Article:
With album number 3 and a sell out headline show at Brixton Academy on the horizon, Gigslutz caught up with DMA’S guitarist Johnny Took to find out what’s in store…

Gigslutz: First up I’d like to talk about the new album, ‘The Glow’, I listened to it last night and it was brilliant. Can you just let some of our readers know what they’ve got in store?

Johnny Took:  The album was recorded in Sydney, London and LA, which is cool, it’s the first time we’ve ever done something like that, recorded a record in different parts of the world.

We’re bringing in different sounds to this album, we’re trying to incorporate a few electronic elements to the record. It’s the first record we’ve ever done fully in a big studio, which was different for us, but a lot of fun.

GS:  Do you have a favourite track on the album?

JT: Yeah, I was really excited to do ‘Hello Girlfriend’. Which is cool, because that was a demo that Tommy and Nathan had done together, and we joined in with a chorus that I’d written in Edinburgh. I’m really proud of the ones where we’ve kind of all collaborated on them – which is every song!!

But you know, I guess the record has been done a lot like that, there’s been songs that have been ideas that had been sticking around forever and we’ve finally finished those songs, and we’re really proud of it. You can have these song ideas just sitting around for years. I think we did really well with a lot of the tracks on ‘The Glow’ in that regard.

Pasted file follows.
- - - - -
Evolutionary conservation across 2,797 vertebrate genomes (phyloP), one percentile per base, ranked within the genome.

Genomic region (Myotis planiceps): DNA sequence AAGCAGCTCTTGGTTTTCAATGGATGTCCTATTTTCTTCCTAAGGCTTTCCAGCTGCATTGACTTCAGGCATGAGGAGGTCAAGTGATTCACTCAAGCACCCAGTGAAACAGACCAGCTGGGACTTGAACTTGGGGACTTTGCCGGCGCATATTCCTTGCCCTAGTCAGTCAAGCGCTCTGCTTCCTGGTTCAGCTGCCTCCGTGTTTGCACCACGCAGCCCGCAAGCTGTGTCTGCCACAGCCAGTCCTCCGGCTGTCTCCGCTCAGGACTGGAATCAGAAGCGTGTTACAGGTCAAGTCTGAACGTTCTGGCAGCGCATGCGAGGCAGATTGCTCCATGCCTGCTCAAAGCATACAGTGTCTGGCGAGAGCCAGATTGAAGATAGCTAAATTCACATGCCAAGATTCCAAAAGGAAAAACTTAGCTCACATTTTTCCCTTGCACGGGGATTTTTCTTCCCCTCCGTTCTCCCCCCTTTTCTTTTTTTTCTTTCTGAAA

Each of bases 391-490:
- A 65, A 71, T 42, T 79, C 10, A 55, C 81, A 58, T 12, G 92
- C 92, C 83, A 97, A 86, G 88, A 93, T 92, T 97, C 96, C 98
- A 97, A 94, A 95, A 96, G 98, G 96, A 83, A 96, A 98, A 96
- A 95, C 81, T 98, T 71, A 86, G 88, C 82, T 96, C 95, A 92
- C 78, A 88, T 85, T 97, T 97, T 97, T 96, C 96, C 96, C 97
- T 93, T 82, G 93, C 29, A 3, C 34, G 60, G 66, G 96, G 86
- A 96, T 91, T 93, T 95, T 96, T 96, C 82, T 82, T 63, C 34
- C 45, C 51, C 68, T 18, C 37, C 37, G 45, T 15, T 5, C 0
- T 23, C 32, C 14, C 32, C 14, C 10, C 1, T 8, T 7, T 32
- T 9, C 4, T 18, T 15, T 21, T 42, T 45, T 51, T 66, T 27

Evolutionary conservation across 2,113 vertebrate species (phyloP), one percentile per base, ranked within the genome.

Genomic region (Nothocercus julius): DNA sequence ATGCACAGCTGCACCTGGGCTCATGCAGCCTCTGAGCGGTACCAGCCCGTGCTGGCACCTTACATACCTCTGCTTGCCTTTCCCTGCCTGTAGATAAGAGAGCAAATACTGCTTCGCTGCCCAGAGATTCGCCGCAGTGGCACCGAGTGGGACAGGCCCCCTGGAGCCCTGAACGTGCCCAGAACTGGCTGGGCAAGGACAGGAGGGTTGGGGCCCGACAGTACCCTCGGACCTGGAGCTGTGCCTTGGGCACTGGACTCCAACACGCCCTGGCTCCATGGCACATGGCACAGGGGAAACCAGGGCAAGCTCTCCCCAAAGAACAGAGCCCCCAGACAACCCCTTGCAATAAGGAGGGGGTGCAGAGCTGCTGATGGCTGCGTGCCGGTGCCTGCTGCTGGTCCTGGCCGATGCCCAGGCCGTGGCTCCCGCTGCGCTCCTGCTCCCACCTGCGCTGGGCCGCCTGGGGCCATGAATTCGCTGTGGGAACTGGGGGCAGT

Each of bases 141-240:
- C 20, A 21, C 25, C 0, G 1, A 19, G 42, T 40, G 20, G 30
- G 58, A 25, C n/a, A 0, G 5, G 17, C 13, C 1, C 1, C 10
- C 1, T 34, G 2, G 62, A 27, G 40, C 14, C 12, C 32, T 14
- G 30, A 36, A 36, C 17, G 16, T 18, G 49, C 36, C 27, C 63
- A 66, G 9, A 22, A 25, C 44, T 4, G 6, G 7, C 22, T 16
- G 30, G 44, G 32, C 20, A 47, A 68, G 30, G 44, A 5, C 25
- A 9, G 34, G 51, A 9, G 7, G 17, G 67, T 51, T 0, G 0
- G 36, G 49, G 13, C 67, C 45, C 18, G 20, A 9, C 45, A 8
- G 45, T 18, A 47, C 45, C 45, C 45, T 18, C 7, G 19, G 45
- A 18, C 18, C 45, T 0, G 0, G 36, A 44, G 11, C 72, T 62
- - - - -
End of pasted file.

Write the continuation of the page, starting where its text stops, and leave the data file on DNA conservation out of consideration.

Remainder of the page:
GS: You’re 3 albums in now – how do you find writing songs now compared to when you start. Do they come just as easy?

JT: The three of us are always working on melodies and then showing each other, seeing if they work. I guess we haven’t changed in the fact that. Without being too specific, when you get into writing songs you write about little things around your life that inspire you, which can inspire a song, so I guess we’re always kind of doing that.  

It hasn’t really changed in that regard, you know. I think you still use song-writing as that initial concept of just when you’re thinking about stuff and everyday life situations.

GS: You must be one of the hardest working bands going – you’re non stop either on tour on releasing new material. Do you write most stuff on the road?

JT: Yeah, a lot of that collaboration is like, of a voice memo that someone’s made from walking down the street, and another idea that Nathan’s had and an idea that I’ve had. And then because we’ve got that time together, waiting for sound check or just on the road in general, where we do get to show each other those kind of ideas, which is cool. Because you’re right, we are always pretty busy.

GS: Your pretty prolific – an album coming out nearly every year or so. do you feel like you’ll keep that up going forward? 

JT: Oh yeah, why not? We’re still young and we’re still writing a lot. We’re kind of getting better at it, you know. We’re getting better at touring and the live show’s coming into its own a lot more. And just in having three records, you can have more peaks and troughs and different styles of songs and the depth, it makes the live show better, you know.

And I guess we’re just more experienced. It’s exciting just even working in the studio, because you can have fun with different aspects of music. So yeah, we’re more inspired than ever and we’re really proud of our output.

GS: Your new single ‘Life’s a changing game’ is something of a new direction with elements of 90s elctro/dance Underworld, New Order, Orbital and The Chemical Brothers. I believe it was your entrance song – how come you ended up putting it on the album?

JT:  That’s right, it was our entrance song, yeah. So that’s the middle eight of the song, the breakdown kind of bit; but it was the entrance song, and it was heaps lower, but it was called, “I Don’t Want to Get Lost,” or something like that.